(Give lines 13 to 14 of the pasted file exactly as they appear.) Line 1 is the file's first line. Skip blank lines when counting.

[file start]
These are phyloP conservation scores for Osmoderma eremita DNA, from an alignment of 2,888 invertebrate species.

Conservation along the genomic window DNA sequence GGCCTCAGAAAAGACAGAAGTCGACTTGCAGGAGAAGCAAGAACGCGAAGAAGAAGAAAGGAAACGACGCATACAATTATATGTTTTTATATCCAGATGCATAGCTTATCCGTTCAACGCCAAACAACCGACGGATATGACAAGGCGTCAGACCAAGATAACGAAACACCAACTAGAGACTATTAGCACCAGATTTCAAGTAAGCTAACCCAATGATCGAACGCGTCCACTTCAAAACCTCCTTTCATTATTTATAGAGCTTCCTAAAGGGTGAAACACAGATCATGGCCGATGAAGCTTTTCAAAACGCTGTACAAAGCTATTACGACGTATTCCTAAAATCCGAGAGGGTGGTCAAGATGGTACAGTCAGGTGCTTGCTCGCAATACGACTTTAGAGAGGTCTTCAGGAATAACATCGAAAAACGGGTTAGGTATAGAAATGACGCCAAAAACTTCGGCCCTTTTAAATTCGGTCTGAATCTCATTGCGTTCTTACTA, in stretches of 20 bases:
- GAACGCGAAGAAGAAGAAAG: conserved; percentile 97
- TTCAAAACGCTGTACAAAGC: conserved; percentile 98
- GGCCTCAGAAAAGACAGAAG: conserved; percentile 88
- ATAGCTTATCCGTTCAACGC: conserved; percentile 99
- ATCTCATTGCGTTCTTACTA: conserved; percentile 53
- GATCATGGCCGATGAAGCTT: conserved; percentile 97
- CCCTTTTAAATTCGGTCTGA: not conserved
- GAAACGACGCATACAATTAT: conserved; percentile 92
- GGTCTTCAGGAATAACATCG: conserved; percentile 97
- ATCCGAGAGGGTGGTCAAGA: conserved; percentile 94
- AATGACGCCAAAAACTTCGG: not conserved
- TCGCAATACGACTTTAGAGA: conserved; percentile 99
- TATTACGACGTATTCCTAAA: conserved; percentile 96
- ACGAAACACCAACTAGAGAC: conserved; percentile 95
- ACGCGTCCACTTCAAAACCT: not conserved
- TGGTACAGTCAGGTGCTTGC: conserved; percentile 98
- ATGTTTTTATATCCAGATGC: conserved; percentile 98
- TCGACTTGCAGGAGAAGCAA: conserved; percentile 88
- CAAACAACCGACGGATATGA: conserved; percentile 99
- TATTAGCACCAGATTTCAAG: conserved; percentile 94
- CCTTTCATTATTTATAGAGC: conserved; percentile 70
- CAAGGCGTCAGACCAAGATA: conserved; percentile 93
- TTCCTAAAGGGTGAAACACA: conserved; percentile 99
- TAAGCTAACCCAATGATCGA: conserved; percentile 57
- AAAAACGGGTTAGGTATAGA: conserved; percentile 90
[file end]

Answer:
- AATGACGCCAAAAACTTCGG: not conserved
- TCGCAATACGACTTTAGAGA: conserved; percentile 99